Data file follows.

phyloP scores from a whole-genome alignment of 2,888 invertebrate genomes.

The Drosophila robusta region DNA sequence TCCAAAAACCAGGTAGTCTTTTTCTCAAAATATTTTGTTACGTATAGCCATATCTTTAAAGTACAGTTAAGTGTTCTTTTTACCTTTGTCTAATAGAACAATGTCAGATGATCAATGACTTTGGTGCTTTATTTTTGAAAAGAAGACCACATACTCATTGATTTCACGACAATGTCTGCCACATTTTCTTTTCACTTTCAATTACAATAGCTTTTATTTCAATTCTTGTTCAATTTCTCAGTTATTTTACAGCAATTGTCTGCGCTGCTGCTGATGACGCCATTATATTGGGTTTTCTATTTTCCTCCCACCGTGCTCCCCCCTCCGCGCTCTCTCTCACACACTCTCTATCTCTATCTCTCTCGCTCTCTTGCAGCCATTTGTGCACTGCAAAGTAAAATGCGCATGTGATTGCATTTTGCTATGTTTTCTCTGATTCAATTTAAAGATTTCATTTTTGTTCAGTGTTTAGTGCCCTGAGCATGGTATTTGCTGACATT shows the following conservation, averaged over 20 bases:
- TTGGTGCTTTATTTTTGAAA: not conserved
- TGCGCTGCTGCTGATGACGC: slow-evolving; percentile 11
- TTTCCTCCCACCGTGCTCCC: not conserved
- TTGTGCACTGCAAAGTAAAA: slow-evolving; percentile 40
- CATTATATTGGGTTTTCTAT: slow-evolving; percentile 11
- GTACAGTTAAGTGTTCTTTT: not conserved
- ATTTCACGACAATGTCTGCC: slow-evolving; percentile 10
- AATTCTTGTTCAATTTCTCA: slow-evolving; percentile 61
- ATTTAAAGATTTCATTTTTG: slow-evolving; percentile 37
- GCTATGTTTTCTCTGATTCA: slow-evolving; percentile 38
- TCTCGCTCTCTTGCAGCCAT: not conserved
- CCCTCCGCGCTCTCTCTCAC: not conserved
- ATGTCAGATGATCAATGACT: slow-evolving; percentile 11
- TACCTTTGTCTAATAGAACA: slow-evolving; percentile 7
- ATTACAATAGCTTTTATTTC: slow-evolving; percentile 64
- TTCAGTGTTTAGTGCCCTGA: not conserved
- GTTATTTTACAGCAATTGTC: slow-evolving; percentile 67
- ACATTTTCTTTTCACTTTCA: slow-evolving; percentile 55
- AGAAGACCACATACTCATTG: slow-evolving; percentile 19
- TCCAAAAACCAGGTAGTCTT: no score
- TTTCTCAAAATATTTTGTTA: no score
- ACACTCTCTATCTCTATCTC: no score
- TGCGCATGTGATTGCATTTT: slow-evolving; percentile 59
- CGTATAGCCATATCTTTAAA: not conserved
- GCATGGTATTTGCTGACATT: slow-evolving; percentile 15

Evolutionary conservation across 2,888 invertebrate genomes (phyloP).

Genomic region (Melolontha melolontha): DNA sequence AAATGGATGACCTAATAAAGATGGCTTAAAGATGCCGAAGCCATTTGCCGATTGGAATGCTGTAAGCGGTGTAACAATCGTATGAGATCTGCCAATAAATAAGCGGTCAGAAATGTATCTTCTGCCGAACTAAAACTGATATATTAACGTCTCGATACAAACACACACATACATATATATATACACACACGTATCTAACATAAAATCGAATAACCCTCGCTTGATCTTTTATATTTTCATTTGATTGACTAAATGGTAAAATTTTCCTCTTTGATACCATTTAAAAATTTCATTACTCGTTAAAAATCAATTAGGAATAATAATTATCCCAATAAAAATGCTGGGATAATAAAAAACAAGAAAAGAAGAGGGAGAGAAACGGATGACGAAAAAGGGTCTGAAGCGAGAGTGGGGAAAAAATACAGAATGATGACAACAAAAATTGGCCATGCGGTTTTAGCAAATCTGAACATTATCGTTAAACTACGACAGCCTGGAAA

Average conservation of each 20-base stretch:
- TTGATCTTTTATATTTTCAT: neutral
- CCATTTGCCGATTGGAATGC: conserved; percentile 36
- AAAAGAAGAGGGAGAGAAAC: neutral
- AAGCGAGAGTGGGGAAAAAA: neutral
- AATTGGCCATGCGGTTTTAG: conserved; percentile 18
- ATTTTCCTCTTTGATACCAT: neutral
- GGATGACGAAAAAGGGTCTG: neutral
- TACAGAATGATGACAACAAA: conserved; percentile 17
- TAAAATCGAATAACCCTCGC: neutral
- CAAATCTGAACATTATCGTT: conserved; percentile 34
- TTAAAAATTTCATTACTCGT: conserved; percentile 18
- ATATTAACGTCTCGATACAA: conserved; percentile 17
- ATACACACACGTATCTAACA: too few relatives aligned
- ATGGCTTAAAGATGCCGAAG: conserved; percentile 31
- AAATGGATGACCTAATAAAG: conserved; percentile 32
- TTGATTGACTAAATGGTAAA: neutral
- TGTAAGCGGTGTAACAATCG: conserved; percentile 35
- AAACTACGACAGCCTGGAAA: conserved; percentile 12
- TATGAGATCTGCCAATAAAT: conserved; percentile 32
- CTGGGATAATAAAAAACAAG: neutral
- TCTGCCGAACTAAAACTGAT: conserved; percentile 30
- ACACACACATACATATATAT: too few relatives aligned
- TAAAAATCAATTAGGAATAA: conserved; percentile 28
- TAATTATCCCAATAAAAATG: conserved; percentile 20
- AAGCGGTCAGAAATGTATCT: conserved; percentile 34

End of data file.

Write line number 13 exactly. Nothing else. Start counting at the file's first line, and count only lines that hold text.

- TCTCGCTCTCTTGCAGCCAT: not conserved